Ibogaine, a compound derived from a shrub in western Central Africa, may help reduce symptoms of drug and alcohol withdrawal, relieve cravings, and reduce the risk of repeated use, according to some anecdotal and preliminary research evidence.
Despite the fact that some researchers believe ibogaine may be an excellent alternative therapy, it is classified as a Schedule I substance by the Drug Enforcement Agency (DEA). This classification indicates that it is actually illegal in the United States and has no licenced medical use.
This article delves further into ibogaine, including what the literature suggests about using it to treat addiction so far, as well as the risks. It also includes a list of other psychedelic substances that may be useful in the treatment of addiction.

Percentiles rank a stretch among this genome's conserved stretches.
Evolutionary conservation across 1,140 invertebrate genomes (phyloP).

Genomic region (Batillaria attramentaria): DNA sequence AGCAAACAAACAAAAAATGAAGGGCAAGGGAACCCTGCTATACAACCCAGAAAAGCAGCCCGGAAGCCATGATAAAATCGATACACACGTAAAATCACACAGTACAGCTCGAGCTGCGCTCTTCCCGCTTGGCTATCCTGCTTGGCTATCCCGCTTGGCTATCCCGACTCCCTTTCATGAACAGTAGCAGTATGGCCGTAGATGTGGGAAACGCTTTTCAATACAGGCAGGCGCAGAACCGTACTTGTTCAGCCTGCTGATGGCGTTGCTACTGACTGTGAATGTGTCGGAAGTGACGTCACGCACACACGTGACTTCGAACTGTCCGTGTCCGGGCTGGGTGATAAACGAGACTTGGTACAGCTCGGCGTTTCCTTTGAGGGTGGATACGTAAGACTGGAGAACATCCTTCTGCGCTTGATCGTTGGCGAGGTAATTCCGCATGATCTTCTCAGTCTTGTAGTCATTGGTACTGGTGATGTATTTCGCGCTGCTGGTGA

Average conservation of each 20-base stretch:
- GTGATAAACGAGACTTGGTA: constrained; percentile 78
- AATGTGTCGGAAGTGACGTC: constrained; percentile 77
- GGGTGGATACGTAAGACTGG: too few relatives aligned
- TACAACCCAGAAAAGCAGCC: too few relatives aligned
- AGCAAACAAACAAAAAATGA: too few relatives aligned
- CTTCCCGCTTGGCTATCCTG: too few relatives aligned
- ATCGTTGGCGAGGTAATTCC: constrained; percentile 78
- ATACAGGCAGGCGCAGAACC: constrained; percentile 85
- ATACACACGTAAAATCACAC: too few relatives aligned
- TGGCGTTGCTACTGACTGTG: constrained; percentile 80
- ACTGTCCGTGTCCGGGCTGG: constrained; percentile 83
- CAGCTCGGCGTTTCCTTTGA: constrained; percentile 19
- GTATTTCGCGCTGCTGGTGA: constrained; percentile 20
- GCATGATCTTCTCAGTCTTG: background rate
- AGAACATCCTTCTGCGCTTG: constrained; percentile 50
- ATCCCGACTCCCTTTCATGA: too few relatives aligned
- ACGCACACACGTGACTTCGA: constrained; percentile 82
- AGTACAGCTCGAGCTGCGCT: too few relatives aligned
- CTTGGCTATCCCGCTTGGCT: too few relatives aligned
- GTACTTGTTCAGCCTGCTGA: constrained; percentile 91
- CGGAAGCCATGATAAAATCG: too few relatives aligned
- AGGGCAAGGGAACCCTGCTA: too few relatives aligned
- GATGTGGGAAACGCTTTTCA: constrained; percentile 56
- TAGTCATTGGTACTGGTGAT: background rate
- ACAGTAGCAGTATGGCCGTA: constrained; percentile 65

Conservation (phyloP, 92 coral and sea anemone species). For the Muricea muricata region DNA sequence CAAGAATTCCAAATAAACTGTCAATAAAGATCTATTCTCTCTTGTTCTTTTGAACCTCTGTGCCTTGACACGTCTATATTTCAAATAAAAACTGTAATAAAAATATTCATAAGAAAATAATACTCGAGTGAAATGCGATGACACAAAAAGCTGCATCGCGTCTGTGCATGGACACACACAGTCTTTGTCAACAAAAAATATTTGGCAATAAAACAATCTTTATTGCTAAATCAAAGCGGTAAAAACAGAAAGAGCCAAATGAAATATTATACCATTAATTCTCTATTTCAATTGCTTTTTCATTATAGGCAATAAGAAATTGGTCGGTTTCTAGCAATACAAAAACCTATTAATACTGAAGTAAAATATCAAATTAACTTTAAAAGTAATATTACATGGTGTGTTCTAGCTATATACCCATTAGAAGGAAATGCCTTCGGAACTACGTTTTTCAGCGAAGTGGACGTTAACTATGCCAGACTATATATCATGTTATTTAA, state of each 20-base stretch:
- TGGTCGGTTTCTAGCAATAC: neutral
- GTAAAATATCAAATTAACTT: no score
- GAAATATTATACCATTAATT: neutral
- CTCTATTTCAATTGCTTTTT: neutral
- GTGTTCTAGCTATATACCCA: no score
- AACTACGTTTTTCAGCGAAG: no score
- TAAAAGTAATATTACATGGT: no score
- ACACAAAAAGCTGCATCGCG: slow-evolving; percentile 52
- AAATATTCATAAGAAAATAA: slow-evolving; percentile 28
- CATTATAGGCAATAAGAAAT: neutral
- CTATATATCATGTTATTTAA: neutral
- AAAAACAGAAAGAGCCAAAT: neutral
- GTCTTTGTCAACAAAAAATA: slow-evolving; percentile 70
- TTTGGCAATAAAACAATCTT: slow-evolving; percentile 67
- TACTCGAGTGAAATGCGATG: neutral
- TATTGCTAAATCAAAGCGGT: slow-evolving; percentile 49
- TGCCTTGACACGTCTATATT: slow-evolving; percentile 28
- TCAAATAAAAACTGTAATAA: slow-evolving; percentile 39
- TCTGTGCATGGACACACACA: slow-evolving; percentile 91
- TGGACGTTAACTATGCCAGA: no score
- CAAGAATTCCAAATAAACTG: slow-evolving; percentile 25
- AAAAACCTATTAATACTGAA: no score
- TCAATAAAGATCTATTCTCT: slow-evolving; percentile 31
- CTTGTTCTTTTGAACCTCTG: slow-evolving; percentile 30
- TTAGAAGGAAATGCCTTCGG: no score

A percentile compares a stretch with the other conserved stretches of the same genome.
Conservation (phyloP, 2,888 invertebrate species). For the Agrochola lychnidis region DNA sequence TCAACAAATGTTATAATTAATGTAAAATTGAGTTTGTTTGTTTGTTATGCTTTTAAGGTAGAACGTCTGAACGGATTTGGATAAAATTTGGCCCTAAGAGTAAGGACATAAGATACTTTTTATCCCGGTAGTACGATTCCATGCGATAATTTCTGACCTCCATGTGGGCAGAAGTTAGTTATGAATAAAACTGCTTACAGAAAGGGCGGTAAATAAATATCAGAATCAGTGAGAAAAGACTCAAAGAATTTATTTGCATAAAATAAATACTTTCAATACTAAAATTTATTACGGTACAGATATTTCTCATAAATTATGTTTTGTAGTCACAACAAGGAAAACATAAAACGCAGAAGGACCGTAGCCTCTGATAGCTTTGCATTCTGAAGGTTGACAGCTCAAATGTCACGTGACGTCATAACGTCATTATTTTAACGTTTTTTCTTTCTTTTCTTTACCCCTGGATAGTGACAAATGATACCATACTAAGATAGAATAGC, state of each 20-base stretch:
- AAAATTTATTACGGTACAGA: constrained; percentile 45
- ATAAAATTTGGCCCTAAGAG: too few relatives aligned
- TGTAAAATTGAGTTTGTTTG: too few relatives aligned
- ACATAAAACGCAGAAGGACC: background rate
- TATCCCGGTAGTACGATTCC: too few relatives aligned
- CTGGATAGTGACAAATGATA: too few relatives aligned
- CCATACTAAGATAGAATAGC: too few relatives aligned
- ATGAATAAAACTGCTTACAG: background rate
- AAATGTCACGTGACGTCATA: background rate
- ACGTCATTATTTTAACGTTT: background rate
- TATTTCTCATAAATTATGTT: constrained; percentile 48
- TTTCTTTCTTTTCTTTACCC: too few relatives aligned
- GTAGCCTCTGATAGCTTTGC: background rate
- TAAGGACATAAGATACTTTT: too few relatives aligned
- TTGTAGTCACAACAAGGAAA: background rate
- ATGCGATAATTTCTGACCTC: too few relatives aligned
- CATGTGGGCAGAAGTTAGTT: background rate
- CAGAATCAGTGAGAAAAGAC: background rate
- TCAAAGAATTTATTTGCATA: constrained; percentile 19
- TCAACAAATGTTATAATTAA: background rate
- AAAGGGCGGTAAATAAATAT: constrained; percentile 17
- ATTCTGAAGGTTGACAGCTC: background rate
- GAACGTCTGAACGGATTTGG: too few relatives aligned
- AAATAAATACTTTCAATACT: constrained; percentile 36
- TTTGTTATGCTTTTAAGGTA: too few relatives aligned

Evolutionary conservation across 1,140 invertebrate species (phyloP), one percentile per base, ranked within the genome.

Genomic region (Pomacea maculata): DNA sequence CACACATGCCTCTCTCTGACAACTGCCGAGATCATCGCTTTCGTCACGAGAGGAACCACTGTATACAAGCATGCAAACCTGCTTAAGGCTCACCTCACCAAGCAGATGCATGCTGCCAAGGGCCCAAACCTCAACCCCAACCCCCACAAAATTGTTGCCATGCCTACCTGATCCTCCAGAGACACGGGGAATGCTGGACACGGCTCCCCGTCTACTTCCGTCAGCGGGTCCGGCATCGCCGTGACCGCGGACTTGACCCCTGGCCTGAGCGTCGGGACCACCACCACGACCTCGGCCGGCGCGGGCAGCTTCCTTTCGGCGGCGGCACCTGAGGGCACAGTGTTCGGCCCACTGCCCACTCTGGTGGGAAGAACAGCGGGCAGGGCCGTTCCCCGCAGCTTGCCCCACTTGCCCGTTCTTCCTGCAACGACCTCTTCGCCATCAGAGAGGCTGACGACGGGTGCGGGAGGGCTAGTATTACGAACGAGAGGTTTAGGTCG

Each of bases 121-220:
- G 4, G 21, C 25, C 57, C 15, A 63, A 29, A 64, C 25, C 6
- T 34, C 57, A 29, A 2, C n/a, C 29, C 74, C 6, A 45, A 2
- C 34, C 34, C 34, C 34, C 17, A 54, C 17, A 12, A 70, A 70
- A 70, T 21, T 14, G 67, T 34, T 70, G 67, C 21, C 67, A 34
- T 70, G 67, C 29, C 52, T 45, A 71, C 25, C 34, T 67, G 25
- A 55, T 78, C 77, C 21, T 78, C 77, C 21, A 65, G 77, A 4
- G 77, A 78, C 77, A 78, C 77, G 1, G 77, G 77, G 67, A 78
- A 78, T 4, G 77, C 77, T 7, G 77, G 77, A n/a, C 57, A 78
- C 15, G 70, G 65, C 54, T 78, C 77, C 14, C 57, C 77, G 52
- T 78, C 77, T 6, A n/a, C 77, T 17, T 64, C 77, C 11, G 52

Ibogaine is an alkaloid, a type of compound. Tabernanthe iboga, a medium-sized shrub native to western Central Africa, contains the most abundant alkaloid.
T. iboga is used in various ways by the Bwiti religion for healing and religious purposes. In addition to having hallucinogenic properties, the shrub’s roots and root bark can be used to:
- restoring good health
- increasing sexual arousal or behavior
- reducing fever
T.iboga leaves are sometimes used as an aphrodisiac. Furthermore, their anaesthetic properties allow them to numb pain.
Ibogaine appears to be a mild stimulant in small doses, according to research. Larger doses, on the other hand, can cause hallucinations and a profound psychedelic state. This condition has the potential to dramatically minimise opioid withdrawal symptoms and block drug cravings.